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"Ratatouille" got me all choked up.

I expected this movie to be great, but never did I expect it to affect me the way it did.


I actually got teary eyed during two scenes. And I never get emotional in movies.

The first was early on, when Remy explains how different flavors elicit different sensations and the screen goes black while dazzling curls of color and light dance to show his delight. When he combines two ingredients in his mouth, a crescendo of colors and shapes erupts.

It's synesthesia with food! What a brilliant way to show how foodies think!

The other scene that got to me in a very profound way was when the critic tasted the ratatouille. There's a zoom cut to a flashback scene where we see the critic as a child at his mother's kitchen door. Then it cuts back to the critic, as his pen drops in slow motion.

What a beautifully executed scene. One that still resonates the more I think about it (am I the only one?).

This movie is the movie for Chowhounds and foodies alike. It verifies our passion and celebrates why we do what we do. This movie gets us.

By the way, Thomas Keller and Anthony Bourdain are listed in the credits, and Thomas Keller himself lends his voice to one of the characters.

See this movie.


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  1. Great, moving review. Can't wait to see the movie.

    But you mention "Chowhounds and foodies alike." What's the distinction between them?

    4 Replies
    1. re: chicgail

      Well, to me they are one and the same. But there are some that will say that Chowhounds are more hard-core, who set the trends rather than follow them.

      I make no distinction: To me a person who loves food is a person who loves food. Labels are just for pride.


      1. re: chicgail

        just saw the movie today! Loved it. If you can get past the rats in the kitchen, you will also enjoy it. It is very heartwarming. The critic character was so nasty. I have been exposed to nasty critics before and so could relate to his negative persona.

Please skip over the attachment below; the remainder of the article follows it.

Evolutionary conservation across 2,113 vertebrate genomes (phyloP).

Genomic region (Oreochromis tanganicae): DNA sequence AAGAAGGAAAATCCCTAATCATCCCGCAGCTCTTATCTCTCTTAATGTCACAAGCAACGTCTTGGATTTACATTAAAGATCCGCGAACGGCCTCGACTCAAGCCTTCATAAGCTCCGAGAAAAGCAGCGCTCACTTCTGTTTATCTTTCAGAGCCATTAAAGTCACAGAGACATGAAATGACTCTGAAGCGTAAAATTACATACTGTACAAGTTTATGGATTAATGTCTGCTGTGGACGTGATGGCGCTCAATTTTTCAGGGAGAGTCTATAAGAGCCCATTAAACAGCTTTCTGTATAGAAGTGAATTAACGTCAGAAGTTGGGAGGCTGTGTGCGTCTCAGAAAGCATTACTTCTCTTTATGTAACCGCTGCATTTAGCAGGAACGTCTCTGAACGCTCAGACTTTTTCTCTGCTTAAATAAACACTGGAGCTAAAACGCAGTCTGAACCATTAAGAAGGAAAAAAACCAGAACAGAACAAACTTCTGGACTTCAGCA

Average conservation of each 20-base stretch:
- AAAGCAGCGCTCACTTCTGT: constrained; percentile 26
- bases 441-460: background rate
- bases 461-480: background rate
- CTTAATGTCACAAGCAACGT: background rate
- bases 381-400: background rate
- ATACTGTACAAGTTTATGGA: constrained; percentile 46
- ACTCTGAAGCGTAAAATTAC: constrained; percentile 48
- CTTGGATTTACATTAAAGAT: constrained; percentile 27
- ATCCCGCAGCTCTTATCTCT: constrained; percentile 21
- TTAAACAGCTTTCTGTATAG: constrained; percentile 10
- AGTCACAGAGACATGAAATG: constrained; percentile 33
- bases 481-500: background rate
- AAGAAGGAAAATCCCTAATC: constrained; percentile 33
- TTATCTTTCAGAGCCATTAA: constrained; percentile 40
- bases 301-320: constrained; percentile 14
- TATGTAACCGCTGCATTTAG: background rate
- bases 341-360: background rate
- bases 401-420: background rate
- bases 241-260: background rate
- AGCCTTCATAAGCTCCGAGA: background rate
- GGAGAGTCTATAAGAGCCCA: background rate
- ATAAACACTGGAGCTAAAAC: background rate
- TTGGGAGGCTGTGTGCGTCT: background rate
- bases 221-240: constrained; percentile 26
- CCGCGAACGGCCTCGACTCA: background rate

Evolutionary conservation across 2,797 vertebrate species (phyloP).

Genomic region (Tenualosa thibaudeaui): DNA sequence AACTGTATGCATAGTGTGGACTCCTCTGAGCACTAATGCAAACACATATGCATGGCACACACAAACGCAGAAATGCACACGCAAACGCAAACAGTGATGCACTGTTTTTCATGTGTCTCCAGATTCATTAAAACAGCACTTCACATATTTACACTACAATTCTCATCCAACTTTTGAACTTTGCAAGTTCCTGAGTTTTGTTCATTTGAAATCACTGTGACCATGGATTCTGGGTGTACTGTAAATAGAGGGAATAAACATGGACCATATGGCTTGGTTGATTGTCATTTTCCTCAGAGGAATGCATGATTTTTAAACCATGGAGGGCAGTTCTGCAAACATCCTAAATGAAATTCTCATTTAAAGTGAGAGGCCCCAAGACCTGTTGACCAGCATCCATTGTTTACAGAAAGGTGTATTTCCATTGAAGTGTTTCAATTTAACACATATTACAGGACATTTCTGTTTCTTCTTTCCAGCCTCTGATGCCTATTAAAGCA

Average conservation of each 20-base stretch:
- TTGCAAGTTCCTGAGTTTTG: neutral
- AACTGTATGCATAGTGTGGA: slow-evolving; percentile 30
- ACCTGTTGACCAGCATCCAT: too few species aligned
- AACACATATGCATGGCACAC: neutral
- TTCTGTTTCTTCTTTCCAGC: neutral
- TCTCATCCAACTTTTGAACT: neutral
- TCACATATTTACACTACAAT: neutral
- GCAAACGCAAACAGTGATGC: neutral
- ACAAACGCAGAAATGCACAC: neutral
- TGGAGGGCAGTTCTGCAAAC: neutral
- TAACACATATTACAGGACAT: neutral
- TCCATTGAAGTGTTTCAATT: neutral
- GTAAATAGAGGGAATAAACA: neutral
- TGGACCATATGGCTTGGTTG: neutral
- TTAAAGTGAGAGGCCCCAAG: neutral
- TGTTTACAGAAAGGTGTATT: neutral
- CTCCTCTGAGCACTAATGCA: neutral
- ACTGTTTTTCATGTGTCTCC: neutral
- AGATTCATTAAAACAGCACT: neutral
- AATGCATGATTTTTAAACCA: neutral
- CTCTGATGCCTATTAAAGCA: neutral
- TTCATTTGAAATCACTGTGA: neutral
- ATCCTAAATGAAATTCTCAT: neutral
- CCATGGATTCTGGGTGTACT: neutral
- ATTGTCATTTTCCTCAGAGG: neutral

I think the message is that food speaks to us in different ways and we should enjoy food!

        1. re: chicgail

          Jim Leff thinks "foodie" is an insult.


          Scroll down to "What is a Chowhound?"

          1. re: Robert Lauriston


            "A Chowhound is someone who spends nearly every waking moment planning her or his next meal. Whether eating in a white-tablecloth restaurant or grabbing takeout on the way to work, Chowhounds hate to ingest anything undelicious. They won't hesitate to go far, far out of their way for even slightly better."

            That definitely makes me a chowhound. Thanks for clearing it up!

        2. I can't wait to see this movie--what does Anthony Bourdain do in the movie??I hear there is a great spot about croissants!

          4 Replies
          1. re: marlie202

            I don't think Bourdain did too much other than consult (don't quote me on this though) -- his name was mentioned in the "Special Thanks" section. Although there is one scene where a character explains that every cook in the kitchen has a sordid history beyond their white chef's coats. This harkens to Anthony Bourdain's own Kitchen Confidential, where each cook he meets has a weird, sometimes disturbing, but always interesting, backstory.


            1. re: elmomonster

              I read in the LA times that Thomas Keller was used as a consultant for accuracy.

              1. re: cdmedici

                Noticed the name Guy Savoy ( Michelin 3 stars ) and La Tour d'Argent also being mentioned in a acknowledgement. Wonder what their role is considering there's already Keller and Bourdain? Was La Tour d'Argent's sommelier the consultation in chosing the 1947 Cheval Blanc, the 1961 Latour and the unknown vintage Lafite in the movie? A first growth Bordeaux to pair with ratatouille! How interesting?!!!!

                1. re: Charles Yu

                  Guy Savoy voiced Thomas Keller's role in the French language version.

          2. No, you are not the only one. Just saw it last night and have been thinking about that scene on and off all day.

            2 Replies
            1. re: Hapafish

              Oh good! I'm not a freak then.

              This movie is going in my library (when it comes out on DVD). Along with Tampopo, Babette's Feast, and others.


              1. re: elmomonster

                Absolutely agree with the strength of the 'Proust's madeline' moment, it was gorgeously done, and moved me to tears! And then, the whole of the movie drove me to the grocery store and home to cook and cook and cook......